Secondary Source: What's It All About? (2007 1 ed.) p. 120 Middle.
Primary Source: Fundamental Principles of the Metaphysic of Morals, Section 3, ON THE EXTREME BOUNDARY OF ALL PRACTICAL PHILOSOPHY

  For this reason, we can here afford to set aside the free-will issue. I don't rule out the possibility that metaphysical arguments about necessity could undermine the everyday notions of free will required to accept the broad line of argument followed in this book. But I do think that possibility is remote, because the kinds of freedom and choice I talk about are the kinds we confront in experience, not just in theory. When we contemplate the meaning of life, we are thinking on the plane of action, of practical decisions and choices we have to make. No matter what metaphysicians say about free will, we have to experience the world as one with choices and dilemmas and we have to resolve them as beings able to think them through and make decisions. As Kant said , although 'reason for speculative purposes finds the road of natural necessity much more travelled and more usable than that of freedom, yet for practical purposes the footpath of freedom is the only one on which it is possible to make use of our reason in our conduct'.

  1. What does the bolded sentence mean?

  2. The translated nouns (in grey) daze me the most.

  3. Why does Kant metaphorize 'natural necessity' as a 'road', but 'freedom' as a 'footpath'?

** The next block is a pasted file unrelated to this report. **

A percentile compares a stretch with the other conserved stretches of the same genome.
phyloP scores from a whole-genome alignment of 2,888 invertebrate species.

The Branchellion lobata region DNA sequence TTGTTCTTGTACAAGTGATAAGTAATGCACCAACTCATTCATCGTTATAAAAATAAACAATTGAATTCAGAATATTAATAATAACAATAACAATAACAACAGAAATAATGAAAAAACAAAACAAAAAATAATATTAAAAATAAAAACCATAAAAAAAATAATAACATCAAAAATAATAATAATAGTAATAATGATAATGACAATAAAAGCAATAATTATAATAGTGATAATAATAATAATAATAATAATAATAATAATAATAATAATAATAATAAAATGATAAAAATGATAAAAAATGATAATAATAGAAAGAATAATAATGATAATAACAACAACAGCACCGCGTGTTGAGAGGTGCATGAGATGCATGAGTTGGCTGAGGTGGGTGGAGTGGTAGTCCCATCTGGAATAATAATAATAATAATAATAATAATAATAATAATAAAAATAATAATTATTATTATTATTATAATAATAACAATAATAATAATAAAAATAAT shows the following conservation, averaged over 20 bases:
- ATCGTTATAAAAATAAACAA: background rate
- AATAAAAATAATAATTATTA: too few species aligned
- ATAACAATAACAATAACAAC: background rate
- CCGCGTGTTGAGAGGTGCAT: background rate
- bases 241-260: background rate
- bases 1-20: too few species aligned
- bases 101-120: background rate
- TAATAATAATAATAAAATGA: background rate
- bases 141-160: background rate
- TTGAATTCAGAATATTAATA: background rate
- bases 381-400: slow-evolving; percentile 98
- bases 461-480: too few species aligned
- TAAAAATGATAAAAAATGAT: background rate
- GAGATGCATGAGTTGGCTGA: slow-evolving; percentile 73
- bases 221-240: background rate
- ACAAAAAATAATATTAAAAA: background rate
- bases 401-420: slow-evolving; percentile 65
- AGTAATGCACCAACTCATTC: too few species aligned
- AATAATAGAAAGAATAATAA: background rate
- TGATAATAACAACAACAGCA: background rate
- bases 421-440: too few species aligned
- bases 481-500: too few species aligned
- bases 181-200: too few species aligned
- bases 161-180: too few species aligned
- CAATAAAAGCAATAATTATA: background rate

• Is there a reference given for the quote? – Philip Klöcking Feb 25 '18 at 2:58
  • @PhilipKlöcking I found it at the link for my Secondary Source. Did you? – Greek - Area 51 Proposal Feb 25 '18 at 3:02
  • 2
    Ah, cheers, got it. Very shortly, as I will have to get some sleep: speculative reason is the reason seeking for knowledge. Kant sometimes called his first critique a critique of speculative reason. In the realm of knowledge, we speak about world, in which everything works according to laws of nature (=natural necessity). For our reason to become practical (i.e. have direct effect in the world or causality), though, the only way is to act beyond laws of nature. He is paraphrasing the third antinomy from the first critique here. Scarce event (moral action), hence footpath. – Philip Klöcking Feb 25 '18 at 3:05
  • @PhilipKlöcking +1. Thanks. No rush; please feel free to reply after your sleep! – Greek - Area 51 Proposal Feb 25 '18 at 3:25

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